Trustmarks are those visual identifiers which signify that a website is secure and that customer data and transactions are encrypted and/or protected. These should be prominently displayed on or around payment gateways so that customers can have peace of mind when transacting. Essentially, you’re removing one more barrier to sale by eliminating doubt in the consumer’s mind. Well-known examples of these types of logos include VeriSign, Thawte and RapidSSL.

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A selection of trustmarks designed to instill consumer confidence.


Returns Policy

Your returns policy should be clear, logical, concise, unambigous and give the benefit of the doubt to the customer.

Customer Reviews

Shoppers on your eCommerce website are looking for validation in the purchase of their goods, and publishing user reviews can be a powerful tool in this regard. People are more likely to trust other people who have bought the same or similar product, and often take their reviews into account when making their purchasing decision. Publishing user reviews can not only influence buyer decisions, but lend the website an air of honesty and transparency as well.

Frequently Asked Questions (FAQs)

Another way to foster trust is by including a list of frequently asked questions (FAQs) on your eCommerce site. It’s likely that people will ask many of the same questions, and if the answer is already laid out and waiting on the website, it tends to instill further confidence in the purchasing process for the consumer.

Payment

This is what it all boils down to – optimizing the appearance, navigation and trust aspects of your eCommerce website are all in support of the main goal – facilitating a sale. Without a simple, logical and secure payment process, all other site-wide efforts are facing an uphill struggle to convert the customer into a sale. Conversely, a well-thought out payment process is enhanced by good site-wide practices. As such, paying attention to this area is crucial.

Checkout Process

Make sure that the checkout process is a simple, logical and unambiguous affair. The customer should be informed of what is happening at every step of the process, and be sure to display the abovementioned trustmarks prominently to inspire customer confidence in the process.

Shipping Info

Once the customer has bought an item, it makes sense that they will want to know the various details about how and when they will be receiving the item which they purchased. Make sure that all this information is clearly visible upfront before actual purchase process, as it may influence whether the customer decides to purchase or not.

Returns Policy

As with the Shipping Info, you want to be transparent and upfront regarding how you handle customer returns and what the various options are that exist for customers in this situation.

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Barnes and Noble has comprehensive information available on its refund policy.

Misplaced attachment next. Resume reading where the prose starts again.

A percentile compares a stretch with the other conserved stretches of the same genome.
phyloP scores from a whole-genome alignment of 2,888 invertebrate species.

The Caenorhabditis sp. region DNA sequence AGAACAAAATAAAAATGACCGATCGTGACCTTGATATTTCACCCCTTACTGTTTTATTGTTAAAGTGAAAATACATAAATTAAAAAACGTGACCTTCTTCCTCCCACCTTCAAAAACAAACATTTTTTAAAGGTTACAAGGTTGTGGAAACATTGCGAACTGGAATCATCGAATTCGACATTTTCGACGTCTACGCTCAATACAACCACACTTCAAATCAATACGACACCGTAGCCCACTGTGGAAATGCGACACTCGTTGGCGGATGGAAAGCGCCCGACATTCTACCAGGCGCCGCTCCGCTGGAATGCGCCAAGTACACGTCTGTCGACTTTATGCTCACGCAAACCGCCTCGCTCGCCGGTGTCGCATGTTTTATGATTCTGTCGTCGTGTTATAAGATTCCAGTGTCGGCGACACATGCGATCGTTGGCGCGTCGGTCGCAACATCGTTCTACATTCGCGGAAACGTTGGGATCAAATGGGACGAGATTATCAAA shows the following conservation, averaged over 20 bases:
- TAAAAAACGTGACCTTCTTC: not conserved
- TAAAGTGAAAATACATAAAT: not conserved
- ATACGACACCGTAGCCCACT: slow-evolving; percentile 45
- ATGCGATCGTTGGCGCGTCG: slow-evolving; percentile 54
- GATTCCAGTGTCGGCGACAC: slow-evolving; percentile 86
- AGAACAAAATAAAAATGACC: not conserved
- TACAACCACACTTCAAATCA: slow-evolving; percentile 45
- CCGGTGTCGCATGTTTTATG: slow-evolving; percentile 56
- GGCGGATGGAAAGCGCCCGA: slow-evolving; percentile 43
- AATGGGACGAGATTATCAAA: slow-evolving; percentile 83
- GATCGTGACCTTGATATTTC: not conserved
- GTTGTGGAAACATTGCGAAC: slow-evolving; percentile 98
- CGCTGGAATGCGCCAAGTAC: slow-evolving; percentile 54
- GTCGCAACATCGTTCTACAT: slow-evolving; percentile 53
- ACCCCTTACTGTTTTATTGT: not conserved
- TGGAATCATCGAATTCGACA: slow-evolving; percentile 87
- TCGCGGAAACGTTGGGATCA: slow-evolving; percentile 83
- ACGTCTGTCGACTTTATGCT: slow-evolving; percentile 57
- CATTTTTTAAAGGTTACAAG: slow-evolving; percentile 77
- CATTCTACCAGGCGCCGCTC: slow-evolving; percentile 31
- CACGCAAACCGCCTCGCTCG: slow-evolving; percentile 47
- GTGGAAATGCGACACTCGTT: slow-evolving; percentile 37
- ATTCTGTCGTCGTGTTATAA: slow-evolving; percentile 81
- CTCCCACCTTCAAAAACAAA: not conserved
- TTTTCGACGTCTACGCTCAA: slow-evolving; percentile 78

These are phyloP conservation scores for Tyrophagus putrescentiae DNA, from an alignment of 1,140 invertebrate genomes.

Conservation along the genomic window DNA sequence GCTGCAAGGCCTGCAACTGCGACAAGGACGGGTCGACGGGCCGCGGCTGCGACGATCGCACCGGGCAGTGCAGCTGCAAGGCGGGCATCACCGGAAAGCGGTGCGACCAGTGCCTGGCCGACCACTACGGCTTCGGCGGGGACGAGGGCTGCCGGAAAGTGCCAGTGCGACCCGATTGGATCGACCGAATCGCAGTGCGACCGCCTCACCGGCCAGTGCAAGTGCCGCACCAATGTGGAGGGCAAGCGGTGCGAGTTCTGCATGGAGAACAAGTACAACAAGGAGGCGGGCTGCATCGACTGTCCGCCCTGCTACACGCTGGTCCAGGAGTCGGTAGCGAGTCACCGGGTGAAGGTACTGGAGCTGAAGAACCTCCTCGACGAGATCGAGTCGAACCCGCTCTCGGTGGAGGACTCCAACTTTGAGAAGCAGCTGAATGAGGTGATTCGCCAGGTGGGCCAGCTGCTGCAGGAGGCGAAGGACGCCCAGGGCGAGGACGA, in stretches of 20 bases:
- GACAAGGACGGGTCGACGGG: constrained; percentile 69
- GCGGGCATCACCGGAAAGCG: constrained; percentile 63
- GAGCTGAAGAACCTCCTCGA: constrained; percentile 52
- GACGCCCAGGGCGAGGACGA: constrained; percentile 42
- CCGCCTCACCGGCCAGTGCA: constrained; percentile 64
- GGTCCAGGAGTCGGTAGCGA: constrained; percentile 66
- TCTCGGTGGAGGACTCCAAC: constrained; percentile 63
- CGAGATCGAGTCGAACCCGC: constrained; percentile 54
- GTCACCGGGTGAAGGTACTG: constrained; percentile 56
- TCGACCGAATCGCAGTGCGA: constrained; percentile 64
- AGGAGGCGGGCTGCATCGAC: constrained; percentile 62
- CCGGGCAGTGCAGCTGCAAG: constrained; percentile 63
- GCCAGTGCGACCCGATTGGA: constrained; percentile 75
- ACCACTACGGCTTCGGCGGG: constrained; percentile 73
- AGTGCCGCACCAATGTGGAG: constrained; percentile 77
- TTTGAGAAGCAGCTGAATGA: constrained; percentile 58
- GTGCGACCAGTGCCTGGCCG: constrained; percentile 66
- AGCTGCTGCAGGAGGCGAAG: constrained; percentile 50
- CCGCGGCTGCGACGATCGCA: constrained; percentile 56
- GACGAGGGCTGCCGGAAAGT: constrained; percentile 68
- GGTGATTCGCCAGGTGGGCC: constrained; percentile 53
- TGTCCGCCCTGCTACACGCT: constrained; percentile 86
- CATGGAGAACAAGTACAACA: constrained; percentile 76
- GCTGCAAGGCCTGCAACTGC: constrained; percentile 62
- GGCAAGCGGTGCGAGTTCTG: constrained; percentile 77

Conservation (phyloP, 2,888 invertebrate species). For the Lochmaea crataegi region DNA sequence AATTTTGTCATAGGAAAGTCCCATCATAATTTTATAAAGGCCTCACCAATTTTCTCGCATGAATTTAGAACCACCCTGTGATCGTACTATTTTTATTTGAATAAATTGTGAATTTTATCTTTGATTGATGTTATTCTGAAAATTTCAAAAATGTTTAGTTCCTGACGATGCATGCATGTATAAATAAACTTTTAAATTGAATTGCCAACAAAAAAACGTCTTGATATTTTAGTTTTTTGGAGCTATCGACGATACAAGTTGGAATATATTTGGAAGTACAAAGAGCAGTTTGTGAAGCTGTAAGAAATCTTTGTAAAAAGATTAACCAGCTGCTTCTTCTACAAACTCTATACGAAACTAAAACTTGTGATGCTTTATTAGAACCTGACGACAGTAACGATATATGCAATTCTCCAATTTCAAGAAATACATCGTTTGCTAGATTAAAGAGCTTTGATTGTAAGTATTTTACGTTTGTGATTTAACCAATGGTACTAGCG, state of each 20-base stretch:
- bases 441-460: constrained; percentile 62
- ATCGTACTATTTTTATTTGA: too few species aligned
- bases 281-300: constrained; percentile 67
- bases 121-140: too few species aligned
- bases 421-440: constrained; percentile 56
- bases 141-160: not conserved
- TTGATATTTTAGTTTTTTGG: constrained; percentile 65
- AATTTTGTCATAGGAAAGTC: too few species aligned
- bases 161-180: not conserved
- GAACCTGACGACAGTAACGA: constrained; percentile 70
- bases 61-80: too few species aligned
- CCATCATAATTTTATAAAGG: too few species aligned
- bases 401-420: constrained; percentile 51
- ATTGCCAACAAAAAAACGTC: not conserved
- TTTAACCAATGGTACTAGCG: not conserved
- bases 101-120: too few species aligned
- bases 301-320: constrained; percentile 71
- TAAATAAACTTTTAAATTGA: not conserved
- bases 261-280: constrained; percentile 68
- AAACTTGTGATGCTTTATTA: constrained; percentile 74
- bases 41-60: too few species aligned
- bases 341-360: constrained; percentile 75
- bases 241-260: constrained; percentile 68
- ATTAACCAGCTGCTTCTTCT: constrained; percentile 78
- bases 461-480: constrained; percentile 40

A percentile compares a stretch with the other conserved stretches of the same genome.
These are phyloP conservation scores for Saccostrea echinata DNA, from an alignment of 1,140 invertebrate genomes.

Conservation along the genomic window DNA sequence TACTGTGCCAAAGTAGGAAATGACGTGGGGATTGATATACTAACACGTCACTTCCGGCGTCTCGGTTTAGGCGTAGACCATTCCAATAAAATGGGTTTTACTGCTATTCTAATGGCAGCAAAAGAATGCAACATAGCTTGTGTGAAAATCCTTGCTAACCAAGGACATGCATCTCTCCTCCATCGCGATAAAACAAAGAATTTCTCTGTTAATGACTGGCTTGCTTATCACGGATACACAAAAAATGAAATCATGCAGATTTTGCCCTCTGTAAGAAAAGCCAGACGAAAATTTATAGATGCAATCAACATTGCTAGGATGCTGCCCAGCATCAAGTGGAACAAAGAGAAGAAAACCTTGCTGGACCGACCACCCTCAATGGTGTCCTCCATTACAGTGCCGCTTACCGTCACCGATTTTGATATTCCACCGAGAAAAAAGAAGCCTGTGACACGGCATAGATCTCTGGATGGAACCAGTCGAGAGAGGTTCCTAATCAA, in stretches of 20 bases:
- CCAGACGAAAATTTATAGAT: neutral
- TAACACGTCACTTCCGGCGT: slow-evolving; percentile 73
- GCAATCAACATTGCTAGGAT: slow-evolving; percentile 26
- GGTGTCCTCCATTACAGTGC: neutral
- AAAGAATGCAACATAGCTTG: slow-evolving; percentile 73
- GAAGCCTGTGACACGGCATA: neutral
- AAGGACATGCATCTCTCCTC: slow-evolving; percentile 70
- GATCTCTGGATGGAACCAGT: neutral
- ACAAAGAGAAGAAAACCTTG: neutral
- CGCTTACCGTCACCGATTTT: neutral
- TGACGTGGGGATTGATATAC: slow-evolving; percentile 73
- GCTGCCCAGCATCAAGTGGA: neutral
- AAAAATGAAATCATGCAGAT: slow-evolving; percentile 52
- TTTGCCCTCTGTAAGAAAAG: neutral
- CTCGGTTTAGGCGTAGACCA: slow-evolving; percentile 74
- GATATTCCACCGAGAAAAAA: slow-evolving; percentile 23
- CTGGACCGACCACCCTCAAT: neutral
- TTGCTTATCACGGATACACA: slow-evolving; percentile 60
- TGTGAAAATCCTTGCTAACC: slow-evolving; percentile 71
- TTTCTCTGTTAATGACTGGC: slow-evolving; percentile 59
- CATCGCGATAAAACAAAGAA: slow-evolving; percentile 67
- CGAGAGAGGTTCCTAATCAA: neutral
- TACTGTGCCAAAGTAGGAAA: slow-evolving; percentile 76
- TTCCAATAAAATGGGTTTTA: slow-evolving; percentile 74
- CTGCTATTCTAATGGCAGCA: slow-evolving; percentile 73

Contact

An understated yet vital area for any eCommerce website, contact details not only provide your customers with a way to get in touch with your company, but is also linked to the trust component of the purchase process as well. You are always going to feel more trusting of a company which provides multiple ways to easily contact them, as opposed to one where contact details are non-existent, or hard to find.

Some of the ways to think about listing contact methods include:

Company Details

The usual telephone and email details are a good starting point. Some companies make use of a contact form to counter spambots harvesting their email address.

Callcenter

Bigger companies may have a dedicated callcenter to field and deal with customer enquiries.

Online Help

Another popular contact method is to have consultants who are available on-line to help in real-time, usually via a small, on-screen pop-up box.

Social Media 

With so many people being online via social media, it’s no wonder that many use it as a primary form of communication and interaction with companies. It therefore makes sense to display logos and links to your company social media profiles such as Twitter, LinkedIn and Facebook so that customers can not only see what you’re about, but also provide another mechanism to get in contact with you.

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Zara displays links to its social media channels.


Physical Storefinder

In the event of an item being unavailable online, people will alternatively want to know whether there is a physical store where they can find the good which they’re looking for. And some people just prefer to shop in a physical environment instead of a virtual one. For this reason, it’s always a good idea to include a list on your eCommerce website where customers can find your physical store locations, should you have them.

When designing an eCommerce website, as with many things in life, attention to detail is important and can payoff handsomely if correctly implemented. The focus areas listed above are not intended to serve as a prescriptive website brief, but rather as a general guide to elements of a well thought-out virtual gateway to your business and products.